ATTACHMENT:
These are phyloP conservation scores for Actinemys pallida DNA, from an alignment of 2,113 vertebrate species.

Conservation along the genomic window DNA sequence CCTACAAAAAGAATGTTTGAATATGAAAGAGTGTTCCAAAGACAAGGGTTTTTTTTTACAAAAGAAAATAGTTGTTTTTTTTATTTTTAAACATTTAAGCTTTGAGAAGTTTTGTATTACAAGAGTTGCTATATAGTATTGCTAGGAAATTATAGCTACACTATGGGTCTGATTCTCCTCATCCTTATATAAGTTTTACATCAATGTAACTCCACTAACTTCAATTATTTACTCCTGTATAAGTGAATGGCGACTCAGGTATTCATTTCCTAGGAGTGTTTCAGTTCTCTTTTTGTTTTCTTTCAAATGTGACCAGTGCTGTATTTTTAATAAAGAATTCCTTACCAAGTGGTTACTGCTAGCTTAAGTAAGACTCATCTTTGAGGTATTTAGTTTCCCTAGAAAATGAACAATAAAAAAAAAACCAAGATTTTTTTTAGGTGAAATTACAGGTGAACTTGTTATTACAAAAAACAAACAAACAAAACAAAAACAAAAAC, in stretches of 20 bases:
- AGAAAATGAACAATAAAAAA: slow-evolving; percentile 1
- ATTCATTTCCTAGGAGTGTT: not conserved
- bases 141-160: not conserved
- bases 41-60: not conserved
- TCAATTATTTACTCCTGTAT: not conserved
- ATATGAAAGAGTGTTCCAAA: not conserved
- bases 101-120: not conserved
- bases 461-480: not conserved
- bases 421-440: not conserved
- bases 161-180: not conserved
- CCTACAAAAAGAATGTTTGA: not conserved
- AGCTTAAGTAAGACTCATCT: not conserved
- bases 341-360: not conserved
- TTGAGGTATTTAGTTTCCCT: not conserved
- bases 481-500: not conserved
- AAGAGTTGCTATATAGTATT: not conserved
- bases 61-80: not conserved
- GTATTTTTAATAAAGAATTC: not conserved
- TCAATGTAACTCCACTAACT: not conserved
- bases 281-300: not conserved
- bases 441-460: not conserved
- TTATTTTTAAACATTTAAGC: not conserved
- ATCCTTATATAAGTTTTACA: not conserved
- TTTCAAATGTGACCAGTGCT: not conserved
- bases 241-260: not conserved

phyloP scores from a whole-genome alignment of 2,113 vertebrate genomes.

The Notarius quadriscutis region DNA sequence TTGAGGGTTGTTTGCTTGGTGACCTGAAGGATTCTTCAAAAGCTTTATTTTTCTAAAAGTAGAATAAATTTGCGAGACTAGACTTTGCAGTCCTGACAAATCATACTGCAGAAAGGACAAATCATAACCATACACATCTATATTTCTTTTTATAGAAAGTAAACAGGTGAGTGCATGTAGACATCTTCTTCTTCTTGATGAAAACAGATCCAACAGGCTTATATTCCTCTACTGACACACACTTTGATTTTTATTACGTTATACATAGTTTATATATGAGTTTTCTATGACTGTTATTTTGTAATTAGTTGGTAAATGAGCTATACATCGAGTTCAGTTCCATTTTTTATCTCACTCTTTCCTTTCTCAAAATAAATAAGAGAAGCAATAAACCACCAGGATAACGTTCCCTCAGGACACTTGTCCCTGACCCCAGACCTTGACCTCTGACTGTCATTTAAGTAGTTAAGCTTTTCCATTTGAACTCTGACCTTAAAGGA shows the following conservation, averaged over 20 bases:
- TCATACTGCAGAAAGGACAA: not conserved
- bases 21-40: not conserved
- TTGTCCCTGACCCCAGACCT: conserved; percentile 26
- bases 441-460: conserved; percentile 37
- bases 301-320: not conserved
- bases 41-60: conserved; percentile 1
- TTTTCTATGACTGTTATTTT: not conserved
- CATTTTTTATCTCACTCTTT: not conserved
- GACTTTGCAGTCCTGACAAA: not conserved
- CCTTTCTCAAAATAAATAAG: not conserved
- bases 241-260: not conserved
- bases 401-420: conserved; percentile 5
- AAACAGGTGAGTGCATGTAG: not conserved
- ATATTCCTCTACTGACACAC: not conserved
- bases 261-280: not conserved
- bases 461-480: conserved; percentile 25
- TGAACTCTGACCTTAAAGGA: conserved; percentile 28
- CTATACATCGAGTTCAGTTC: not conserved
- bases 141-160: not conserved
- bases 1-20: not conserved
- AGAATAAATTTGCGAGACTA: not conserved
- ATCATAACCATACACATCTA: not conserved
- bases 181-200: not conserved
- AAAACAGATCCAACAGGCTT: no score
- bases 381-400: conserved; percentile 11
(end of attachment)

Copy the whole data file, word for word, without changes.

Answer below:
These are phyloP conservation scores for Actinemys pallida DNA, from an alignment of 2,113 vertebrate species.

Conservation along the genomic window DNA sequence CCTACAAAAAGAATGTTTGAATATGAAAGAGTGTTCCAAAGACAAGGGTTTTTTTTTACAAAAGAAAATAGTTGTTTTTTTTATTTTTAAACATTTAAGCTTTGAGAAGTTTTGTATTACAAGAGTTGCTATATAGTATTGCTAGGAAATTATAGCTACACTATGGGTCTGATTCTCCTCATCCTTATATAAGTTTTACATCAATGTAACTCCACTAACTTCAATTATTTACTCCTGTATAAGTGAATGGCGACTCAGGTATTCATTTCCTAGGAGTGTTTCAGTTCTCTTTTTGTTTTCTTTCAAATGTGACCAGTGCTGTATTTTTAATAAAGAATTCCTTACCAAGTGGTTACTGCTAGCTTAAGTAAGACTCATCTTTGAGGTATTTAGTTTCCCTAGAAAATGAACAATAAAAAAAAAACCAAGATTTTTTTTAGGTGAAATTACAGGTGAACTTGTTATTACAAAAAACAAACAAACAAAACAAAAACAAAAAC, in stretches of 20 bases:
- AGAAAATGAACAATAAAAAA: slow-evolving; percentile 1
- ATTCATTTCCTAGGAGTGTT: not conserved
- bases 141-160: not conserved
- bases 41-60: not conserved
- TCAATTATTTACTCCTGTAT: not conserved
- ATATGAAAGAGTGTTCCAAA: not conserved
- bases 101-120: not conserved
- bases 461-480: not conserved
- bases 421-440: not conserved
- bases 161-180: not conserved
- CCTACAAAAAGAATGTTTGA: not conserved
- AGCTTAAGTAAGACTCATCT: not conserved
- bases 341-360: not conserved
- TTGAGGTATTTAGTTTCCCT: not conserved
- bases 481-500: not conserved
- AAGAGTTGCTATATAGTATT: not conserved
- bases 61-80: not conserved
- GTATTTTTAATAAAGAATTC: not conserved
- TCAATGTAACTCCACTAACT: not conserved
- bases 281-300: not conserved
- bases 441-460: not conserved
- TTATTTTTAAACATTTAAGC: not conserved
- ATCCTTATATAAGTTTTACA: not conserved
- TTTCAAATGTGACCAGTGCT: not conserved
- bases 241-260: not conserved

phyloP scores from a whole-genome alignment of 2,113 vertebrate genomes.

The Notarius quadriscutis region DNA sequence TTGAGGGTTGTTTGCTTGGTGACCTGAAGGATTCTTCAAAAGCTTTATTTTTCTAAAAGTAGAATAAATTTGCGAGACTAGACTTTGCAGTCCTGACAAATCATACTGCAGAAAGGACAAATCATAACCATACACATCTATATTTCTTTTTATAGAAAGTAAACAGGTGAGTGCATGTAGACATCTTCTTCTTCTTGATGAAAACAGATCCAACAGGCTTATATTCCTCTACTGACACACACTTTGATTTTTATTACGTTATACATAGTTTATATATGAGTTTTCTATGACTGTTATTTTGTAATTAGTTGGTAAATGAGCTATACATCGAGTTCAGTTCCATTTTTTATCTCACTCTTTCCTTTCTCAAAATAAATAAGAGAAGCAATAAACCACCAGGATAACGTTCCCTCAGGACACTTGTCCCTGACCCCAGACCTTGACCTCTGACTGTCATTTAAGTAGTTAAGCTTTTCCATTTGAACTCTGACCTTAAAGGA shows the following conservation, averaged over 20 bases:
- TCATACTGCAGAAAGGACAA: not conserved
- bases 21-40: not conserved
- TTGTCCCTGACCCCAGACCT: conserved; percentile 26
- bases 441-460: conserved; percentile 37
- bases 301-320: not conserved
- bases 41-60: conserved; percentile 1
- TTTTCTATGACTGTTATTTT: not conserved
- CATTTTTTATCTCACTCTTT: not conserved
- GACTTTGCAGTCCTGACAAA: not conserved
- CCTTTCTCAAAATAAATAAG: not conserved
- bases 241-260: not conserved
- bases 401-420: conserved; percentile 5
- AAACAGGTGAGTGCATGTAG: not conserved
- ATATTCCTCTACTGACACAC: not conserved
- bases 261-280: not conserved
- bases 461-480: conserved; percentile 25
- TGAACTCTGACCTTAAAGGA: conserved; percentile 28
- CTATACATCGAGTTCAGTTC: not conserved
- bases 141-160: not conserved
- bases 1-20: not conserved
- AGAATAAATTTGCGAGACTA: not conserved
- ATCATAACCATACACATCTA: not conserved
- bases 181-200: not conserved
- AAAACAGATCCAACAGGCTT: no score
- bases 381-400: conserved; percentile 11